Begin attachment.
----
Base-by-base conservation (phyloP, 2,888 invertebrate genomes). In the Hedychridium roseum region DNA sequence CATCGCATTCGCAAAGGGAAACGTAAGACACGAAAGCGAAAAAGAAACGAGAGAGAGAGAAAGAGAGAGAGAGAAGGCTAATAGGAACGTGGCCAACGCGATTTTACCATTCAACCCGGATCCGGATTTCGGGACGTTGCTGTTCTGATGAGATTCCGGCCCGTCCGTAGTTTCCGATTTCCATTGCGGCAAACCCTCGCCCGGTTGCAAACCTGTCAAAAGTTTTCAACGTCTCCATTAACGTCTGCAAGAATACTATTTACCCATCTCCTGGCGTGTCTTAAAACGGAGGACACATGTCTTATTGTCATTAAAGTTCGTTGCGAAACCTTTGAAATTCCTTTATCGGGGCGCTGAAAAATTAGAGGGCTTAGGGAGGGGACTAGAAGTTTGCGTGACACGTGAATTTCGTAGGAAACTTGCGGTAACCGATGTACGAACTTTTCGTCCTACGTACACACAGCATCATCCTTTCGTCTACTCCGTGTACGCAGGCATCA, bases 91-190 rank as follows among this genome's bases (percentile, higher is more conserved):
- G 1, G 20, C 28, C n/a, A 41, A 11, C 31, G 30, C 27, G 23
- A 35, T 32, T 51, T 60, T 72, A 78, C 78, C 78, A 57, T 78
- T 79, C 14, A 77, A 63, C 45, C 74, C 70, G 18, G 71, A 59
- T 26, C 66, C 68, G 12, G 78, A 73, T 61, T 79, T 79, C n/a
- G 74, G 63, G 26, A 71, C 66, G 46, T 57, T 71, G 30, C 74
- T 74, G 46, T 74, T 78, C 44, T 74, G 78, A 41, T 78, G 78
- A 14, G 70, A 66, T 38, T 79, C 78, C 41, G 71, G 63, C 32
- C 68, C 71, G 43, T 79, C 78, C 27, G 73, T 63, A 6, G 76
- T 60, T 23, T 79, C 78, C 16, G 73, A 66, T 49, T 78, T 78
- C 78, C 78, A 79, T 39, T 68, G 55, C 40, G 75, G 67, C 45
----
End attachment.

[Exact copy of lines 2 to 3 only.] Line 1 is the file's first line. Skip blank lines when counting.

- G 1, G 20, C 28, C n/a, A 41, A 11, C 31, G 30, C 27, G 23
- A 35, T 32, T 51, T 60, T 72, A 78, C 78, C 78, A 57, T 78